Osborne’s Landlord Tax is NOT a Turnover Tax

David Lawrenson of LettingFocus.com says some landlord sites and other media, (including the mainstream media), are inadvertently misleading people by referring to one of George Osborne’s Section 24 tax change as a “turnover tax” on landlords.

We say, “This particular Osborne Tax might be a crock of old “do-do” – and something we could do without – but it most certainly is not a “turnover tax”. Calling it a “turnover tax” is  misleading. If you were to go on Dragons Den and confuse projected turnover (sales revenue) with profit, you can expect to be going back down in the lift pretty fast.”

Landlord Tax is NOT a Turnover Tax

In one national newspaper, this weekend, we read this:

……Instead all landlords will be able to claim a basic-rate allowance – meaning that higher and additional-rate taxpaying landlords will essentially pay tax on their turnover, not their profit, which will send many into loss-making territory.

I think this is well meant but misleading.

First, a bit of background.

Unless you have been asleep at the back (for a very long time) you will know that George Osborne introduced a new system, to be phased in over the next few years, in which landlords will continue to be able to effectively deduct the cost of interest on loans which they’ve used to buy property to let, but only at the basic rate of tax, not at their highest rate.

This will make buying to let (and keeping buy to lets) a whole lot more difficult, (and indeed often unprofitable), for landlords with highly geared portfolios. It will also have the effect of shifting many previously basic rate tax paying landlords into the higher rate of income tax.

Naturally, most landlords, weary of what they see as endless attacks on their business, think this is not a good thing. (George Osborne, however, thought it was a great wheeze, believing that would create a more even playing field for first time buyers, the beloved friends of the home-ownership loving Conservative party).

Tenants Tax

So why is the term “turnover tax” misleading.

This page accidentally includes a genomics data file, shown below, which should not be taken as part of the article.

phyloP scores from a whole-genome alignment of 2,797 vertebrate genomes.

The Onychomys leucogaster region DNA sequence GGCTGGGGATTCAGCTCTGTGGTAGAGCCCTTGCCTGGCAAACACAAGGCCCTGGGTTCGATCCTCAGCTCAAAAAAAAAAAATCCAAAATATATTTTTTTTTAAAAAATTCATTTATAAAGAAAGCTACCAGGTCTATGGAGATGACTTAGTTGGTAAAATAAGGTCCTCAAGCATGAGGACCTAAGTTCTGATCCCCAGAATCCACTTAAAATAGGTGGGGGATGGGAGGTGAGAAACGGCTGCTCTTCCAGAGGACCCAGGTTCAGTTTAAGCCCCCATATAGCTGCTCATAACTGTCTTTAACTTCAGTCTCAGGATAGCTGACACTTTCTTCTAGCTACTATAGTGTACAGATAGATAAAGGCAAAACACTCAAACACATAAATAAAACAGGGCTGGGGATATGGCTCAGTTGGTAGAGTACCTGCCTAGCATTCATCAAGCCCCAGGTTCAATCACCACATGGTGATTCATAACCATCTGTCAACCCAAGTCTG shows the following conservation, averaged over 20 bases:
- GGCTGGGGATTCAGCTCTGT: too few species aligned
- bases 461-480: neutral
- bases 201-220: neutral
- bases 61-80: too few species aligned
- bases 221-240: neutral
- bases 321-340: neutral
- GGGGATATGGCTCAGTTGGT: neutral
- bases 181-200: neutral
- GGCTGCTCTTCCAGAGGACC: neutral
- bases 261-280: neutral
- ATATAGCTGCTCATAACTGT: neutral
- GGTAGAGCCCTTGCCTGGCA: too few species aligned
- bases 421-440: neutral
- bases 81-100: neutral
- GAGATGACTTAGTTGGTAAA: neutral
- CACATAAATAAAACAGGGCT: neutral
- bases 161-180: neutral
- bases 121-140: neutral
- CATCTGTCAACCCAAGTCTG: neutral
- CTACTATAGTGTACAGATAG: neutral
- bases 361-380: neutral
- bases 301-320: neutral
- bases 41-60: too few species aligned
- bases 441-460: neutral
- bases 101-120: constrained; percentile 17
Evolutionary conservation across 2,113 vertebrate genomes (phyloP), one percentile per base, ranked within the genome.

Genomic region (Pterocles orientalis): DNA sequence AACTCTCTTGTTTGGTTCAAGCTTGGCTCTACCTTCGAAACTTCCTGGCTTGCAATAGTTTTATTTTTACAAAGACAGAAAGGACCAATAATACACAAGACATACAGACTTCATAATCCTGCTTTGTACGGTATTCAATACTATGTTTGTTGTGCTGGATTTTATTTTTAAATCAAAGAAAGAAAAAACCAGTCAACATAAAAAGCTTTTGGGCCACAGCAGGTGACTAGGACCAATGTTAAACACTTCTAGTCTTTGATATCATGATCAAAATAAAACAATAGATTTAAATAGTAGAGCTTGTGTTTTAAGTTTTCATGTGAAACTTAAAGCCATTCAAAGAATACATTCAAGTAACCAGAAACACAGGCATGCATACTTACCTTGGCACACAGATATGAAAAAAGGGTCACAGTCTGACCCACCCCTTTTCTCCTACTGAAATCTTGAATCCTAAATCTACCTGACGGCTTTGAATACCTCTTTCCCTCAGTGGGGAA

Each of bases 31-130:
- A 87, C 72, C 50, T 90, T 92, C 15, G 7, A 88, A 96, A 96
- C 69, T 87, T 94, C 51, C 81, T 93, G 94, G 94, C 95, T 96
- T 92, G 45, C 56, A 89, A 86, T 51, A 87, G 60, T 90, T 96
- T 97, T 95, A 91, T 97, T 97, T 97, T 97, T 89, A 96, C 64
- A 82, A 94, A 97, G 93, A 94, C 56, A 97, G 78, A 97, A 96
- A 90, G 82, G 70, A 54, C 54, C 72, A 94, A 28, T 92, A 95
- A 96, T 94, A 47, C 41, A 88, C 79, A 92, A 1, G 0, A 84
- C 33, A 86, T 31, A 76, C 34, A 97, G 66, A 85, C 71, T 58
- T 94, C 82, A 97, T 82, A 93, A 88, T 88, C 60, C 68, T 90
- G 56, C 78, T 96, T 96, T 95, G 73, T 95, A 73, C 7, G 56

It is misleading because landlords will still be able to deduct all other allowable costs that result from their letting business. That has not changed.

For a landlord, their gross rental income is analogous to their turnover. But just like any business, they can still deduct all other relevant allowable costs – letting fees, repairs etc. – against this figure, leaving a profit figure – and it is this profit figure, not the gross rent/turnover, which is added to other income, (e.g. from employment) and it is the total figure on which tax is levied.

So you can see how many landlords have gone from previously being basic rate taxpayers to being in the higher rate.

The main difference is that they cannot set off interest on loans at their highest rate of tax any more (and that is a big difference for many people).

But it’s worth noting that landlords will get an effective credit to reflect the cost of interest that they would have paid had they have been basic rate taxpayers. This is how we understand things will work.

As a consequence of this tax change, many lenders have upped the rent-to-interest calculation they use for assessing new loans and re-mortgages. making things harder still. Plus they now use a new stress test of a minimum (currently) 5.5% interest rate. Some impose even higher rates. This means that those needing mortgage finance need much larger deposits today than they did in the past.

The result of this, as we know, has been to push some landlords to incorporate, some to move into commercial lets, some to turn their properties into (still scandalously unregulated) AirBnBs or serviced accommodation, some to seek private joint venture equity financing, some to sell out and exit the business altogether, some to put up rents, plus a mixture of all these things and more.

Turnover / Tenants Tax Makes Aggressive Leveraging A Thing of the Past

The end result is that the days of leveraging up to quickly build a portfolio are long gone. The days when two maths teachers from Kent called the Wilsons, could amass a portfolio of hundreds of houses in five or ten years has gone forever.

However, all is not lost. Far from it.